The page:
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Sexually Transmitted Diseases- Testing and Treatment

Although sex is a normal and healthy part of life, it is not an activity without risks. This is an unfortunate fact.It may be surprising to learn that there are more than 30 Sexually Transmitted Diseases or STDs. They can be unpleasant at the very least, and in the worst case scenario, they can even be fatal. It is human nature to believe that these diseases are not going to affect our lives, only other people's lives.

The fact is that 1 out of 4 Americans between the ages of 15 and 55 will catch one or more of these diseases during their lifetime according to health experts.

The problem is that you can be infected with a STD but have no symptoms. The tragedy of STDs is that millions of people can have them and be unaware until serious damage has been done to their bodies and the disease has been passed onto others.

Don't gamble with your health and future happiness. Be responsible by taking certain precautions which can keep you safe.

What can you do to be safe, protect yourself and protect others?

  • Get the facts. Understand what Safer Sex means.
  • Do not exchange body fluids: blood, semen, vaginal fluid or breast milk.
  • Choose your partners carefully. Be clear about past sexual history and current health.
  • Use condoms every time.
  • Take responsibility for your health. Be certain that you do not have diseases which can be passed onto others.
  • Have regular checkups for STDs at least once a year for both men and women who are sexually active.
  • Women should have annual physical exams which include a pelvic exam, pap smear, breast exam and STD screen. Men should have annual physical exams which include an exam for cancer of the testicles and an STD screen.
  • Limit your number of partners. One partner is the safest. Multiple partners mean more exposure and this increases the risk of STDs.
  • Talk openly and honestly about your concerns with your partner. Don't compromise your health and safety.
  • Don't wait until you are in the heat of passion to think about the risk.
  • Stay in control. Alcohol and drugs can weaken your judgment and self-control. If alcohol and drugs are a part of your life, you should be clear that you may be vulnerable to unsafe sexual activity when under the influence which you may later regret.
  • If you use condoms with nonoxynol-a substance which kills sperm or a spermicidal- you will have even greater protection against some diseases. However, spermicidals can also be irritating to your body and this can have a negative impact as well. Some people have an allergic or burning reaction to spermicidal.*** Some studies have shown that irritation can make you more vulnerable to infections. Douching, washing out the vagina, is also being looked at as a behavior which could make you more vulnerable to infections. There are condoms available with just plain water based lubricant, without spermicide, or just plain condoms without any lubricant.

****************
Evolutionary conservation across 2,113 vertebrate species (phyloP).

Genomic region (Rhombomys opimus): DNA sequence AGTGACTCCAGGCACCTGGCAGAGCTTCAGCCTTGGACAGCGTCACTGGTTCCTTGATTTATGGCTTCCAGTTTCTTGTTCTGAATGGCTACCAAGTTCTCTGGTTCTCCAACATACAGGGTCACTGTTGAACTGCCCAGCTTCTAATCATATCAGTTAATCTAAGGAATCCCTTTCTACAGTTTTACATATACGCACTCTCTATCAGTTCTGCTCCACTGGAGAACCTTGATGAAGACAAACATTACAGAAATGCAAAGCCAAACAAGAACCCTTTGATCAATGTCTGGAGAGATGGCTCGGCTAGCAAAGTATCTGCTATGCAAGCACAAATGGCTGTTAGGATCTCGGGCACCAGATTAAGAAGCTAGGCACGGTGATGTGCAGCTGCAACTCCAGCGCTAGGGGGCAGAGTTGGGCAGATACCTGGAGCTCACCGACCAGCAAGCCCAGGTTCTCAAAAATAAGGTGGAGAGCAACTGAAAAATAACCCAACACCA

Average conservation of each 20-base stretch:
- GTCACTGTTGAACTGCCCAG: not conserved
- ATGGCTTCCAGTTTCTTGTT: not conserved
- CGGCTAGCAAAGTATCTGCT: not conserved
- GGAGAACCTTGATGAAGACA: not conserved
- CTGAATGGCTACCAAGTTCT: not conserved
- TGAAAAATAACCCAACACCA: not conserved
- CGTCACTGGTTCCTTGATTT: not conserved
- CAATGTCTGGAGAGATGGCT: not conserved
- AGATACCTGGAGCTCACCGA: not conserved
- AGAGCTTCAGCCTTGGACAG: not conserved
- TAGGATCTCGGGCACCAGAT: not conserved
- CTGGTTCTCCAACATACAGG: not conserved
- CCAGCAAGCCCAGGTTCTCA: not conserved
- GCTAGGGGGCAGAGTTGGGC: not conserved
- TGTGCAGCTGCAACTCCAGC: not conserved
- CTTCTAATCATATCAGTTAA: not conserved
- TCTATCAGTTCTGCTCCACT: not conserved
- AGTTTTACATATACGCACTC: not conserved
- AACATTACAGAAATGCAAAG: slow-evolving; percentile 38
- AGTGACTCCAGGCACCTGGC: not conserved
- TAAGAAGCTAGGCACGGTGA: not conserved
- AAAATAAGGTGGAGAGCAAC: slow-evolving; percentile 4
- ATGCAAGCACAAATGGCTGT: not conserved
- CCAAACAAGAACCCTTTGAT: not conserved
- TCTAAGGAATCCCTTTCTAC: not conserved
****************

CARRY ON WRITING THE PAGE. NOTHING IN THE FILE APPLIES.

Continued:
If you discover that you or your partner may have a STD

You must be responsible and get tested and treated. Your partner should also get tested and treated. Take all of your medication properly. Do not have sex again until you are re-tested and cured.

Pregnancy

If you discover you are pregnant or want to be pregnant, you should be examined and be tested for STDs. STDs can be passed onto a fetus. Some STDs can cause harm and even death to a fetus. STDs can cause birth defects and other health problems which could affect a child for the rest of her life. Take charge of your health and your life. Be responsible. Choose a doctor or health care provider with whom you can talk comfortably about your health. Although not always easy, it is important that you can talk about sexual concerns openly, honestly and without judgement.

Resources

Centers for Disease Control and Prevention's National STD Hotline: 1-800-227-8922

This hotline will answer general questions about STDs, their symptoms, transmission, treatment and testing, and can also provide referrals to clinics and other hotlines.

CDC National HIV & AIDS Hotline: 1-800-342-AIDS

This hotline will provide information about HIV/AIDS, answer questions about testing and prevention, and will provide referrals to callers. They will also send out free literature on HIV and AIDS.

See Reproductive Health Links for more information on STDs, safer sex, birth control methods and more. Also see Resources and Links for information on related topics.



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